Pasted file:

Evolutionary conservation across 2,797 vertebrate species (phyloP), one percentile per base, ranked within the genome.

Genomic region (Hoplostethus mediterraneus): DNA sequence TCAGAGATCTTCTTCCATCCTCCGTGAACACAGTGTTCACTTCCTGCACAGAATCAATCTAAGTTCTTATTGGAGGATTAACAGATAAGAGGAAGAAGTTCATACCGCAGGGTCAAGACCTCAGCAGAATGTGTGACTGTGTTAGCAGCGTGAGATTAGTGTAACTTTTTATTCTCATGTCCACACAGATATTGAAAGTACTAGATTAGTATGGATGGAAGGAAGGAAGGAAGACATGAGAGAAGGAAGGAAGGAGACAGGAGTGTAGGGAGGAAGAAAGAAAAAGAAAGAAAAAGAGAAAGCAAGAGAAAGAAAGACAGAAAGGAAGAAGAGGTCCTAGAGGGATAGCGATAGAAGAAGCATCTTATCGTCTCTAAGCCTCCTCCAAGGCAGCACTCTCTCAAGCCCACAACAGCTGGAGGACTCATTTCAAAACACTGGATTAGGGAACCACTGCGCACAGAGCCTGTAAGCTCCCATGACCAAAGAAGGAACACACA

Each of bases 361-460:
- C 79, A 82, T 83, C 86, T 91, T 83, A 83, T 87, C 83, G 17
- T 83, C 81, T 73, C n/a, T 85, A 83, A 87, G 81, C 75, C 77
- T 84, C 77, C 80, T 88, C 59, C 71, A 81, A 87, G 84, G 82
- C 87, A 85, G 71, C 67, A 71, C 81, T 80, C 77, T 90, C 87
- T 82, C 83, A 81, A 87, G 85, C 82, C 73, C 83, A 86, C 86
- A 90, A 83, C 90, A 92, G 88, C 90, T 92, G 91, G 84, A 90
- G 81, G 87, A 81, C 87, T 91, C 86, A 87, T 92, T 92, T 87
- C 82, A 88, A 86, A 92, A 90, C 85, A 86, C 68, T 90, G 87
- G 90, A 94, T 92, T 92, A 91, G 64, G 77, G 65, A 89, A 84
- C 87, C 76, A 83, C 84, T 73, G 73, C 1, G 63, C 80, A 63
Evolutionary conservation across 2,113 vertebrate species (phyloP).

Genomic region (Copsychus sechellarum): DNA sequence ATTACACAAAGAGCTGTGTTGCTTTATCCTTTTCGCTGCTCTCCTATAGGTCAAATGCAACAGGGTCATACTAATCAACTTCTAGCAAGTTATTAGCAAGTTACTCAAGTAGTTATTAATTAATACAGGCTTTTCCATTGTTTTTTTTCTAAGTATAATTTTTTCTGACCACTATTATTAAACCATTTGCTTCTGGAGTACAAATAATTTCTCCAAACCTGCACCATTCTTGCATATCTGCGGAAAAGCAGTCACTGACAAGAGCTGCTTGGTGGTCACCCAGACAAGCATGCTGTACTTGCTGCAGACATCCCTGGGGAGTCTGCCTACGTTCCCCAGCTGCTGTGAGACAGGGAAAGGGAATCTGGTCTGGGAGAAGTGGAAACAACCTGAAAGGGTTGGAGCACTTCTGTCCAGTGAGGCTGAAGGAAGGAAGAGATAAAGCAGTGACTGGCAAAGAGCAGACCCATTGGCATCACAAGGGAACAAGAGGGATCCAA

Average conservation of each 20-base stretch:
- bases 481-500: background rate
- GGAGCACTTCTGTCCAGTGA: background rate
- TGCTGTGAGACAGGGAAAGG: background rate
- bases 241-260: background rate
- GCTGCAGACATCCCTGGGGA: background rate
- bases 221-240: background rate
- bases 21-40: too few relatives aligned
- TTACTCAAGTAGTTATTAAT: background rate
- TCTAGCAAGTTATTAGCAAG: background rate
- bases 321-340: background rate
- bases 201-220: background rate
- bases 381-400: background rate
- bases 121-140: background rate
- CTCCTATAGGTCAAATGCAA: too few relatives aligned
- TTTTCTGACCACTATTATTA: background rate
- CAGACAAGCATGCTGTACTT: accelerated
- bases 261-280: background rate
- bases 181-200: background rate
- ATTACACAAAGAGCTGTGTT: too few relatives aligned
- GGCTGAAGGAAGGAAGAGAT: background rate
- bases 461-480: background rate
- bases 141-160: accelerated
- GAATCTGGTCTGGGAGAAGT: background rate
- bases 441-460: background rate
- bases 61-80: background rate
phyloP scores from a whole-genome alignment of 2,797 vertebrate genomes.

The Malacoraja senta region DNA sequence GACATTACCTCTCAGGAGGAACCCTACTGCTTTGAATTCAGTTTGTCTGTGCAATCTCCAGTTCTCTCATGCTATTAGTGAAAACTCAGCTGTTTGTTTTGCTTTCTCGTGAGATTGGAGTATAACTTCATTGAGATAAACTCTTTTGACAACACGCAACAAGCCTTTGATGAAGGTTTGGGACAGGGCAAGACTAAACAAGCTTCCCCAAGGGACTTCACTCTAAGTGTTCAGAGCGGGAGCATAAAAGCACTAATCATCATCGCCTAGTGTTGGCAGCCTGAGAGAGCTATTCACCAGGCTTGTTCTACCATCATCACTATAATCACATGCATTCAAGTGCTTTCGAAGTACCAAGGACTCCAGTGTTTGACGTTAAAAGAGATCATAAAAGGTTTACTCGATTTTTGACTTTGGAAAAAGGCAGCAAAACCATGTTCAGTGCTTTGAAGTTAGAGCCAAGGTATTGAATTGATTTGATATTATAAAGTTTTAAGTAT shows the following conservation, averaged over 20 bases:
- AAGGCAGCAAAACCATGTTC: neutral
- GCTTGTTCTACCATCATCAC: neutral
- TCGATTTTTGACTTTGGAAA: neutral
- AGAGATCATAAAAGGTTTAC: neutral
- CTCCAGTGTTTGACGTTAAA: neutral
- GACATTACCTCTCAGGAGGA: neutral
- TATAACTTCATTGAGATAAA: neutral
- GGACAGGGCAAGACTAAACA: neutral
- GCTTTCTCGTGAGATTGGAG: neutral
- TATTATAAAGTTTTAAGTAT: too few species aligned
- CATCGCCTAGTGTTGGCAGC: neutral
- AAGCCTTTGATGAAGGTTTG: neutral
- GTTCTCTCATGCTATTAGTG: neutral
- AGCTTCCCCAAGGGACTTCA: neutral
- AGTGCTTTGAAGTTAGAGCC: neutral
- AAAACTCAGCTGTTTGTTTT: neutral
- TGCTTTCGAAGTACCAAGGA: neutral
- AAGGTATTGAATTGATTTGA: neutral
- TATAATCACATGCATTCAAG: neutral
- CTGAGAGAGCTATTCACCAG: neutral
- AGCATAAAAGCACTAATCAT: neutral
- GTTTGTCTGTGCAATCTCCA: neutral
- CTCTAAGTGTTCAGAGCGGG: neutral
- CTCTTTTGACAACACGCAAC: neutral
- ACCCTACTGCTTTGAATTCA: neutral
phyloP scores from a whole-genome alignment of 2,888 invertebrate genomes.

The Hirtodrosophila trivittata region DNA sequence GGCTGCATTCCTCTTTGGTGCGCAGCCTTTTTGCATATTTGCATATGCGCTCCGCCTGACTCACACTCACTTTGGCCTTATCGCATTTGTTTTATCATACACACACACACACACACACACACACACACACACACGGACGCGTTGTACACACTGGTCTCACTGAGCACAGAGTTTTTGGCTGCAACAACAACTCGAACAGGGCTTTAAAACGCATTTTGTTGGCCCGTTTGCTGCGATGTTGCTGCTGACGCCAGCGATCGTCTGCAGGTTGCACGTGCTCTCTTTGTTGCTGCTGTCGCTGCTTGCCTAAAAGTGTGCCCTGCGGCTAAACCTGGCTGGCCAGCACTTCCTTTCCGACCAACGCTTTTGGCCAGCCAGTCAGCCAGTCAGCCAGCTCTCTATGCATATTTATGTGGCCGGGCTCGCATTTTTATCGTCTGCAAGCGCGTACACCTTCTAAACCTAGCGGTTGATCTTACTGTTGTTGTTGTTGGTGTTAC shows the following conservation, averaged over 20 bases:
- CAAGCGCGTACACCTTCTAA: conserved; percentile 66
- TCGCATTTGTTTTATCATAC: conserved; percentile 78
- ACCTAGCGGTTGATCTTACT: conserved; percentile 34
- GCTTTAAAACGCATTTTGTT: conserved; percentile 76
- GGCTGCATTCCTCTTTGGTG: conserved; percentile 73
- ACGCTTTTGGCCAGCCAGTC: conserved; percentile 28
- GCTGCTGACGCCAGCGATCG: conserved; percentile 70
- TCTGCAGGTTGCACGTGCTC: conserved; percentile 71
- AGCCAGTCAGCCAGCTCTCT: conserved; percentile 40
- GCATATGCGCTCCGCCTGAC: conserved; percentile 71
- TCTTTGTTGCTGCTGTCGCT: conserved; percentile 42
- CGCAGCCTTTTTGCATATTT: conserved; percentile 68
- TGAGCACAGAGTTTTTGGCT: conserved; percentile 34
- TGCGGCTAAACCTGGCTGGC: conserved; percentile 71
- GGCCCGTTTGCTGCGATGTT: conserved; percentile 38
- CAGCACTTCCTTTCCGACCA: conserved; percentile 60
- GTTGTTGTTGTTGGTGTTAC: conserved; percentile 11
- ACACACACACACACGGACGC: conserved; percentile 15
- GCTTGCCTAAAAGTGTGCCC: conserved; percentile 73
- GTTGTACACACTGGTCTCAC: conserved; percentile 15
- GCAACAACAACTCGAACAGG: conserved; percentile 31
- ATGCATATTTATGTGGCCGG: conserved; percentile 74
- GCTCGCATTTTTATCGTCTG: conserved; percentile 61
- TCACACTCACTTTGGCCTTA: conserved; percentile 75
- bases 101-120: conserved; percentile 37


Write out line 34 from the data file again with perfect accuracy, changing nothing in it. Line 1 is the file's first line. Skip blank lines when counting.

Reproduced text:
- bases 181-200: background rate